However, it's finished and I'm pleased with the new life this little hankie now has!  I hope you've enjoyed following its transformation. 

 RED BERRIES  15" x 18.5" MARY STORI © 2017
Vintage hankie, eco-dyed, hand embroidered, mounted on linen.


Saturday, July 15, 2017

VINTAGE HANKIE - PART 2

......The embroidery work is now complete. 
 Red berry motifs are being auditioned.
 Fortunately, my stash includes two bins of ultra-suede scraps which translate well for small motifs where texture is beneficial. I like to trace the design onto  freezer paper, press it to ultra-suede and cut out using a very sharp small scissors. If necessary, a dab of glue can be used to hold the item in place as it's hand appliquéd in position.  
Once the accent motifs were in place, as much of the stabilizer as possible was trimmed away.  Next, as you can see by the needle and thread, I began the tedious task of carefully stitching the edges of the hankie to its background.

Stay tuned......

Friday, July 14, 2017

VINTAGE HANKIE

Back in 2015, two pals and I tried our hands at eco printing.
After mostly disappointing results, I decided to abandon the idea of printing with leaves and instead to process some vintage textiles that I'd brought along in an iron water bath.  They were squeezed into fabric balls, contained with string and simmered for about an hour.
 I can't tell you how many times I've pulled them from my stash, only to put them back after being unable to move forward with a workable design on their small size, about 9" x 10".  Finally it came to me.....perhaps they could be transformed and then mounted on pieces of dyed silk noil or ????  Why did they have to be stand alone....which was my original thought?!?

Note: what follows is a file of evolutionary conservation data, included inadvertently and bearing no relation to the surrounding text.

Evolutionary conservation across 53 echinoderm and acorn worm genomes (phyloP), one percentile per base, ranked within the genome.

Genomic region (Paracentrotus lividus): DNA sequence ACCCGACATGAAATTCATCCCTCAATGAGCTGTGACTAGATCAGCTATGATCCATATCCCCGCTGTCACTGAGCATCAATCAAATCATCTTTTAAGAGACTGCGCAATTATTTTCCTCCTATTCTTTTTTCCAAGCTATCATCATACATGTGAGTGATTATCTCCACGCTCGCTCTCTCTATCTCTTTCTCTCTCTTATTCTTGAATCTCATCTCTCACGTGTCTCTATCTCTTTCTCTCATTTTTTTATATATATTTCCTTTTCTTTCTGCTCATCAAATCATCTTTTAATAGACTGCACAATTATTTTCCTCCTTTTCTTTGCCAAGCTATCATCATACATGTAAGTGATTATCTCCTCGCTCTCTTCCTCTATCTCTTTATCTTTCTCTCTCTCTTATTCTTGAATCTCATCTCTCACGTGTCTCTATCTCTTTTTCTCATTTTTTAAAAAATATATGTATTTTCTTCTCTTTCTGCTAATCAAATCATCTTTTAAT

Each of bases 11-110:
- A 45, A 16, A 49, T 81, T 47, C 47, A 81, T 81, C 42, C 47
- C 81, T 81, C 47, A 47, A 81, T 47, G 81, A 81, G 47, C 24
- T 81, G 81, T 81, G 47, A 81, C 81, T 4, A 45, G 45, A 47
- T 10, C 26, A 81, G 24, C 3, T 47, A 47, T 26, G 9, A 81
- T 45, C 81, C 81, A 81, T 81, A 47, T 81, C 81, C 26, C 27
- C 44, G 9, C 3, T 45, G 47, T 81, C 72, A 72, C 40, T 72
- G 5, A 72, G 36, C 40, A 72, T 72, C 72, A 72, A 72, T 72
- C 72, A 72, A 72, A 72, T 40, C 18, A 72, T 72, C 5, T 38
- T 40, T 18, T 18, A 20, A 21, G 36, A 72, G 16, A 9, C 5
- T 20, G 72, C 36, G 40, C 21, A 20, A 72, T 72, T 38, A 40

Of course every bin and stack of fabric I own was gone through before finally settling on an approach.  This piece is still in the works......so it will be interesting to see what the final decision turns out to be.
 A lot of thought went into how to stablize the embroidered/lacey textile and yet retain the details.  Pellon non-fusible light-weight stabilizer, as is often my choice, was placed on the wrong side of the piece.  I plan to cut away all exposed sections beyond the center section where the motifs will be placed. 
 The biggest hurtle was developing a way to transfer the design lines to the fabric!  The use of pencil or other such tracing material was out......too risky in case I changed my mind about location etc.  Removing those marks may prove to be impossible.  

Here's what I came up with.....borrowing a transfer method I often employ when beading.  With tracing paper over the hankie, the outline of the center section was recorded.  Next, I spent a good amount of time auditioning small scale foliage designs within the marked boundaries using pencil and eraser. 

To transfer the final design to the hankie, the paper pattern was positioned on the right side of the fabric and secured with small silk pins.  With thread to match, I machine stitched a line down the center of each branch.  Carefully the paper was torn away, revealing a guide for the hand embroidery. 
As the first line of embroidery was added for every branch, the guideline was removed.  This approach eliminated all possibilities of having offending marks  on the work.  Stay tuned....I'm gearing up to add the remaining designs....

Check out these links to explore what other artists have been working on this week:  Nina-Marie's Off The Wall Friday, Sarah's Whoop, Whoop Friday, Crazy Mom Quilts.

Monday, July 10, 2017

THE MARSH - new work

After spending more time than I wish to admit trying various embellishment details to complete this wall quilt.....it finally became obvious that it was already finished. Sometimes, less is more.....

THE MARSH - 24" X 23" © 2017 
Shibori hand-dyed silk noil, machine appliquéd batik motifs, machine quilted.

Friday, July 7, 2017

READY, SET, GO

A new week and the beginning of another new project.  I don't keep track of the time spent on each piece.....it takes whatever the design/construction requires.  Period!  I can say however that a good 6-8 hours each day is average....till it's finished.